As yet another round of negotiations falters between Egypt, Sudan and Ethiopia over the Grand Ethiopian Renaissance Dam, Addis Ababa announced the beginning of construction of a new smaller dam on the Blue Nile Basin.
By Hagar Hosny
CAIRO — Ethiopia’s Minister of Water and Irrigation Seleshi Bekele Awulachew announced Jan. 9 that the foundation stone of a new dam was laid on the Agma River, a small river in the Blue Nile Basin, in the Amhara Region, north of the capital Addis Ababa.
According to a report by Sky News Arabia quoting the Ethiopian Broadcasting Corporation, the dam, dubbed Agma-Shasha, will be built in northern Shewa in the Amhara Region, and will be 45.5 meters (149 feet) high and 371 meters (1,217 feet) long, with a storage capacity of up to 55 million cubic meters.
Ethiopia is scheduled to finish construction within three years, at an estimated cost of $125 million. The project will allow it to develop 7,000 hectares (17,300 acres) of land, which would benefit 28,000 families.
The dam’s construction will be implemented by the China Civil Engineering Construction Corporation in cooperation with the Amhara Water Work Construction Enterprise.
This comes at a time when the negotiations on the Grand Ethiopian Renaissance Dam (GERD) are stalling between Egypt, Sudan and Ethiopia. The latest round of talks was held on Jan. 10 and came to a halt, this time, over disagreements over how to resume negotiations and the procedural aspects of managing the negotiation process.
Mohamed Nasr Allam, a former Egyptian minister of water resources, told Al-Monitor via phone, “The Agma-Shasha dam that Ethiopia is preparing to build is a small dam and does not affect Egypt’s share of the Blue Nile water.”
Allam criticized Ethiopia’s decision to start building the dam without notifying Egypt and Sudan, explaining that the 1997 United Nations Convention on the Law of the Non-Navigational Uses of International Watercourses states that any country seeking to construct a dam must notify in advance the co-riparian states and even obtain their approval before taking any steps on the ground.
Commenting on the timing of the project, Allam said that announcing this project in light of the faltering GERD negotiations “is nothing but bad propaganda to raise questions and confusion among the Egyptian public opinion about the impact of the new dam on Egypt’s water share.”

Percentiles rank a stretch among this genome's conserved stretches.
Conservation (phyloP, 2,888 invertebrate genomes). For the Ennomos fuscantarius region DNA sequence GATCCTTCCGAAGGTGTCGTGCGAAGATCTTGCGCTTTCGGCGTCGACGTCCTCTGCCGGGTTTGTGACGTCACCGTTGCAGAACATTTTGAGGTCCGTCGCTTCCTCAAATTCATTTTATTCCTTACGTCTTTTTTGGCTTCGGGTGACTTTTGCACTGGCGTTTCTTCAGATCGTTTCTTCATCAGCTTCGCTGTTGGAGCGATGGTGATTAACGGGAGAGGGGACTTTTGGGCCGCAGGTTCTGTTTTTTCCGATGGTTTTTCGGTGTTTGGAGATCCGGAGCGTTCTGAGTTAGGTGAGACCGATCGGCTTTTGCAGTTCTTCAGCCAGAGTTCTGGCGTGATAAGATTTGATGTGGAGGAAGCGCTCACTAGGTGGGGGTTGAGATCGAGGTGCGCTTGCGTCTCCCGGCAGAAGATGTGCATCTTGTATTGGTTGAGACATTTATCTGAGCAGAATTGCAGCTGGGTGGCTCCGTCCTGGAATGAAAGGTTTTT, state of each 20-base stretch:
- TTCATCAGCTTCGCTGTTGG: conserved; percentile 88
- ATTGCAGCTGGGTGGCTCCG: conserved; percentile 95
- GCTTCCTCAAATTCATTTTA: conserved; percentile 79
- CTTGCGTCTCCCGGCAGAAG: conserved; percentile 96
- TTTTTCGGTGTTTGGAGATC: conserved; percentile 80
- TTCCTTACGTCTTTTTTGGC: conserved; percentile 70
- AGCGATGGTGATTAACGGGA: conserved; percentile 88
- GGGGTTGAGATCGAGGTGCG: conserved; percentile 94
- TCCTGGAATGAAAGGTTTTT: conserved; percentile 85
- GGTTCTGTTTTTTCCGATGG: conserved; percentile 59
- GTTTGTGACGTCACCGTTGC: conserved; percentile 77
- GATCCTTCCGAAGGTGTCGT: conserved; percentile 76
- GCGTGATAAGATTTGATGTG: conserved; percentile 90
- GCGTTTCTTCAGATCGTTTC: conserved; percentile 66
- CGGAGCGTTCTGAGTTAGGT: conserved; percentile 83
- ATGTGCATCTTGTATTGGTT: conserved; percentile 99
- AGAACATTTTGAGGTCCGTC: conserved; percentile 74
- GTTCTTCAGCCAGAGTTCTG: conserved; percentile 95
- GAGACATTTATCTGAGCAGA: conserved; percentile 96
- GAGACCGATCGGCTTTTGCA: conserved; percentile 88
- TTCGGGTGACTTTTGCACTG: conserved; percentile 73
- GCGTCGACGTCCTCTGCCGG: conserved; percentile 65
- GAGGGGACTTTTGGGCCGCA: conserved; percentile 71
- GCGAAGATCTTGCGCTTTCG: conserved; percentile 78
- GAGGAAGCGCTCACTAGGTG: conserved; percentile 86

The two downstream countries — Sudan and Egypt — have been striving, since the construction of the GERD in 2011, to reach a legally binding agreement with Ethiopia — an upstream country — through negotiations on the filling and operating of the dam, within the framework of the Declaration of Principles between the three parties signed on March 23, 2015, in Khartoum.
The agreement stipulated for the fair, equitable and appropriate use of the Nile’s water amid regional cooperation and integration. The GERD raises the concerns of Egypt and Sudan about affecting their water shares.
Egypt, which suffers from water scarcity, fears a decrease in its share in the Nile water amounting to some 55.5 billion cubic meters, as a result of operating the GERD, which Addis Ababa began building in 2011 on the Blue Nile in an area located on the Ethiopian-Sudanese border, at an estimated cost of about $4.6 billion, with a maximum capacity of 74 billion cubic meters.
The dam might also affect agriculture in Sudan by retaining silt and decreasing the water level that will impact fisheries.
Ethiopia, for its part, assures that the dam is necessary for the country’s development as it provides Addis Ababa and neighboring countries with large quantities of electricity.
“The Ethiopian Agma-Shasha dam has a limited capacity. It is true that it is being built on a tributary of the Blue Nile, but it will not affect Egypt’s water share,” Abbas Sharaqi, a professor of biology and water resources at Cairo University, told Al-Monitor.
He said that these small dams, however, do not require prior notice to the Blue Nile countries, as they are considered a local project, serving irrigation and not electricity generation, unlike massive dams that withhold large quantities of water such as the GERD.
Sharaqi ruled out that there is any correlation between the timing of Addis Ababa’s announcement and the faltering talks on the GERD, stressing that the matter is not a cause for concern in any way.